3. Case management services including: needs assessment, benefits screening, assistance with benefits application and linkages with appropriate IDHS offices.

List of Agencies Serving Immigrants

WIC and SNAP Outreach

The WIC and SNAP outreach programs seeks to assure that limited-English-proficient immigrants and refugees eligible for WIC and SNAP benefits can successfully access these programs administered by IDHS. The Illinois Coalition for Immigrant and Refugee Rights (ICIRR) administers this program through a network of community-based partner agencies.

Refugee Program

Since 1975 Illinois has resettled more than 123,644 refugees from more than 60 countries. The Refugee Program facilitates relocation and social service assistance to people who are victims of political and religious persecution that have been granted the legal right to rebuild their lives in the United States. Due to the diverse ethnic characteristics, the Refugee Program designed a unique social service program to provide specialized multi-lingual services.

The Jewish Federation of Metropolitan Chicago administers this program through a network of community-based partner agencies.

The Refugee Program procures community-based services which include adjustment counseling, orientation, English as a Second Language, vocational training, job readiness, and job placement. Multi-lingual mental health services are provided for those refugees who experienced severe trauma and require therapy. Of a total of 9 program sites, 6 are in Chicago and 3 are outside Chicago city limits.

The Refugee Program also procures health screening services with local health care providers to ensure that newly-arrived refugees are provided with a complete health screening. The goal of the program is to prevent any public health problems resulting from lack of detection and treatment of communicable diseases.

Who can receive these services?

Services for these programs are extended to the following individuals:

  • Refugees; asylees, SIV holders, parolees, and
  • Low-income immigrants;
  • Limited English-proficient individuals

Illinois Immigrant Policy Project (IIPP)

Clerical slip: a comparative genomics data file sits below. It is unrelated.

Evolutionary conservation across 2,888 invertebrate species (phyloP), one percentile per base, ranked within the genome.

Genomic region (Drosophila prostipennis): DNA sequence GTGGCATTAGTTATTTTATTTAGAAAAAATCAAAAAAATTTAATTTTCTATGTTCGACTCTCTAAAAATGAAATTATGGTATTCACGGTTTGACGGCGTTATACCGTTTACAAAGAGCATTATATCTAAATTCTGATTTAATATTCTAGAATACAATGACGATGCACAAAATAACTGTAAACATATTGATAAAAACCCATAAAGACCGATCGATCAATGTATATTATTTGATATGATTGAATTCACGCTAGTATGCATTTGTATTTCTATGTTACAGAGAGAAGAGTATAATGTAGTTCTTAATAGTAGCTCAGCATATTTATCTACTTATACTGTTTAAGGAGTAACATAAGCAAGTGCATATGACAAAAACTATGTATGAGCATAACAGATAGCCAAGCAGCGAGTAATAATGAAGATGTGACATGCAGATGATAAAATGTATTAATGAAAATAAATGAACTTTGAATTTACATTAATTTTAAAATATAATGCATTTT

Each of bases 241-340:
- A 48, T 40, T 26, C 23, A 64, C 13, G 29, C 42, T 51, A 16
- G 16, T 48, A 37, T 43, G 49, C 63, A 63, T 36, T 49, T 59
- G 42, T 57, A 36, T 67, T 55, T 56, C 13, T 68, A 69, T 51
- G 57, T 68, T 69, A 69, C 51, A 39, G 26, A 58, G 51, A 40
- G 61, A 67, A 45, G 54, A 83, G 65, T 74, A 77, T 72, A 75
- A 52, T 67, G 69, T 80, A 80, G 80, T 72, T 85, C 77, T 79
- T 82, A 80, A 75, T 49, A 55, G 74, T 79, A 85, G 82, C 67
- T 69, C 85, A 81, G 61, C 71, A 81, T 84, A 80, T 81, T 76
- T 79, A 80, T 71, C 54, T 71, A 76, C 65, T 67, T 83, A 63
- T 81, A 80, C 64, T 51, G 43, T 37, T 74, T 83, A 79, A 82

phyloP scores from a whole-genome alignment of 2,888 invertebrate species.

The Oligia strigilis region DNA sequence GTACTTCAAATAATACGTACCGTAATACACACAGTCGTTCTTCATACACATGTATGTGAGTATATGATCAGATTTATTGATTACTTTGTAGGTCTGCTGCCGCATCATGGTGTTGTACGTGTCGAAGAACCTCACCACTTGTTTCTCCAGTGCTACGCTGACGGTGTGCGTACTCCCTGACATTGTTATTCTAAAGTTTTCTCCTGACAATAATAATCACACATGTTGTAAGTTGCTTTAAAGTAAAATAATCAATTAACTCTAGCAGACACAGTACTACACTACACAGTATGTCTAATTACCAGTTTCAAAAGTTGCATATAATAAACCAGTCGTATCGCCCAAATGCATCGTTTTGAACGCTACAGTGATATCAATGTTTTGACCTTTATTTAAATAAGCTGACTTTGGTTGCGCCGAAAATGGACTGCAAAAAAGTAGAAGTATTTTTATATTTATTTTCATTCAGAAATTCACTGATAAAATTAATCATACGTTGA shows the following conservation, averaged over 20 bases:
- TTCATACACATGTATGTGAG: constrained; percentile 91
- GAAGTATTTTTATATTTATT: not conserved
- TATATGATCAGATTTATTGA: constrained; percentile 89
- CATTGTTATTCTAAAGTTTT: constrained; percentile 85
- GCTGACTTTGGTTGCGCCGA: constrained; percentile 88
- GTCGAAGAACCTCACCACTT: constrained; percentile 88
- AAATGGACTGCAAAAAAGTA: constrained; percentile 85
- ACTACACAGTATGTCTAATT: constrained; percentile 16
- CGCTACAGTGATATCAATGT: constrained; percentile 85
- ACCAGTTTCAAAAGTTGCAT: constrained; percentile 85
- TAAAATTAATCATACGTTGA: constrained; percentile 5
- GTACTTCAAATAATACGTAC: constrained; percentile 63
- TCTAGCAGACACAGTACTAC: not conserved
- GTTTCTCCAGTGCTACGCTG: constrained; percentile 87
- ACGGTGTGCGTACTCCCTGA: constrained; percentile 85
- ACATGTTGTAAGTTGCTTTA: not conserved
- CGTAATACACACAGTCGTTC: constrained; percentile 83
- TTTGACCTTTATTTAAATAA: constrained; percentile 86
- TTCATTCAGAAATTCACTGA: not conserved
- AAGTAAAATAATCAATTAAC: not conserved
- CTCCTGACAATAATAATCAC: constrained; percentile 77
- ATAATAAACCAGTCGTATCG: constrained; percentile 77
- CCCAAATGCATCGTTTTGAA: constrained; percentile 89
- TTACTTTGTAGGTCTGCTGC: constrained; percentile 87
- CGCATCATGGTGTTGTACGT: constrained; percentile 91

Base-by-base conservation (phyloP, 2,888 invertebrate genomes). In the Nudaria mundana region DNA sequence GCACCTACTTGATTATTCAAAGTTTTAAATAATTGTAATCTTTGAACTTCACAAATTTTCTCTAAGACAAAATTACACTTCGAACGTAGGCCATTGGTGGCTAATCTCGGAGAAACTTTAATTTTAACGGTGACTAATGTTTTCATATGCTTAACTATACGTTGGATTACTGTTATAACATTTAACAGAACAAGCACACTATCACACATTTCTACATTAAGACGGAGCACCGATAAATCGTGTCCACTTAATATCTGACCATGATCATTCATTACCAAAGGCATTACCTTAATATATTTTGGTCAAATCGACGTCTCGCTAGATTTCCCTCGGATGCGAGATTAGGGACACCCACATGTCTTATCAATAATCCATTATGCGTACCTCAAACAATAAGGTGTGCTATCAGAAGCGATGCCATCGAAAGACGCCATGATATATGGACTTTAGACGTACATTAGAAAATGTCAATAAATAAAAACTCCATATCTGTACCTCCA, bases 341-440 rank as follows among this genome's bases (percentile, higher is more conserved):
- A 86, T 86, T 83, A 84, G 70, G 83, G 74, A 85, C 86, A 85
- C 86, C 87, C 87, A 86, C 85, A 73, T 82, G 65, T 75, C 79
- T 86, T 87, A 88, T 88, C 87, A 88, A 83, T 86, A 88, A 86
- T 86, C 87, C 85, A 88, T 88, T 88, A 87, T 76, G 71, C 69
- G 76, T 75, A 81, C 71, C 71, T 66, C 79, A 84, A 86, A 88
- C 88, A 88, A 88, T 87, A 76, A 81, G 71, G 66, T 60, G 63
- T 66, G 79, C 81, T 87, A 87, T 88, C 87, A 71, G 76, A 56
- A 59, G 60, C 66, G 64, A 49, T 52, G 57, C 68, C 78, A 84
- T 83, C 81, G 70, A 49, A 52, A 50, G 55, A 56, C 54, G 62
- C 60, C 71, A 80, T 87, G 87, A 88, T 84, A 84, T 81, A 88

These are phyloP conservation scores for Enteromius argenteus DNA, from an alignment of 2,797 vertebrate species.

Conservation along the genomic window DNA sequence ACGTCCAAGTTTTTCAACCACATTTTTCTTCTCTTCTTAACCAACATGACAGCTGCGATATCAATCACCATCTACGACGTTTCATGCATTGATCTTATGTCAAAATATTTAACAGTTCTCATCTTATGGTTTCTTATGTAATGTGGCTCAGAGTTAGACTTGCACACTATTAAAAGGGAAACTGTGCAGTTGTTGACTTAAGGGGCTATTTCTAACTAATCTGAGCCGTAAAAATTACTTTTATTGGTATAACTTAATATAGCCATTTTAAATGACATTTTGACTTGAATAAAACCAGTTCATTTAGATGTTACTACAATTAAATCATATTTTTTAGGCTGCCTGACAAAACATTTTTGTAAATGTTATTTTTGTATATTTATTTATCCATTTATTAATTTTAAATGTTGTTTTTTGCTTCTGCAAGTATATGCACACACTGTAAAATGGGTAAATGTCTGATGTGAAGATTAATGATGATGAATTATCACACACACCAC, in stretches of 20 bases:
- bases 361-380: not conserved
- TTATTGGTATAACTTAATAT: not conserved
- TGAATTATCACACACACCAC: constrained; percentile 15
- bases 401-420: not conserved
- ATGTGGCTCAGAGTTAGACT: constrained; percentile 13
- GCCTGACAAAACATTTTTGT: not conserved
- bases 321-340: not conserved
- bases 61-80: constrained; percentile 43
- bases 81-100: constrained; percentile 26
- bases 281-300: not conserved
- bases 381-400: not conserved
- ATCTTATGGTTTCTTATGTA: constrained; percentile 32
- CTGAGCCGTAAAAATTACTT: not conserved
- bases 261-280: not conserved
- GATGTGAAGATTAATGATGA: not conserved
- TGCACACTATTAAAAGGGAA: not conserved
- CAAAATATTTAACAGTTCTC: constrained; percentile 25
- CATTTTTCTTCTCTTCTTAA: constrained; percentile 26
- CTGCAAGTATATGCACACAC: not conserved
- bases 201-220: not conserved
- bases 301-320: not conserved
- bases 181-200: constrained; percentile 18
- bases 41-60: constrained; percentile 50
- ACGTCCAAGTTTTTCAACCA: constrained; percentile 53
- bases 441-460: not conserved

The Bureau of Refugee and Immigrant services has produced a number of studies, including: Illinois Immigrants: Taxes Paid, Services Used; Citizenship Service Needs; New Immigrants and Refugees in Illinois; Public Aid and Illinois Immigrants; A Profile of 1990-95 Arrivals. Adjunct activities include the Immigrant and Refugee Health Task Force which produced "Building Linguistic and Cultural Competency: A Tool Kit for Managed Care." In FY' 03 IIPP released a series of four reports on the needs of immigrants concerning immigration law, labor, education, health, and human service issues. Recent reports issued in 2014 include Global Illinois, Bilingual Assistance needed for SNAP, Refugee and Managed Care.

Report on Illinois Low-Income Foreign-Born Population (pdf)

Know Your Rights and Resources for Immigrants, Refugees, and Asylum Seekers

Know Your Rights Brochure (pdf)

Public Charge Information

Public Charge Information Centers Contact List

Public Charge Fact Sheet - English (pdf)

Public Charge Fact Sheet - Spanish (pdf)

How to apply?

Use the DHS Office Locator to locate your local Family Community Resource Center or contact the Office of Welcoming Centers for Refugee and Immigrant Services.

For more information contact:

Lilian Jiménez, Esq.
Associate Director
Office of Welcoming Centers for Refugee and Immigrant Services
Illinois Department of Human Services
401 S Clinton St, 4th Floor, Chicago IL, 60607
lilian.jimenez@illinois.gov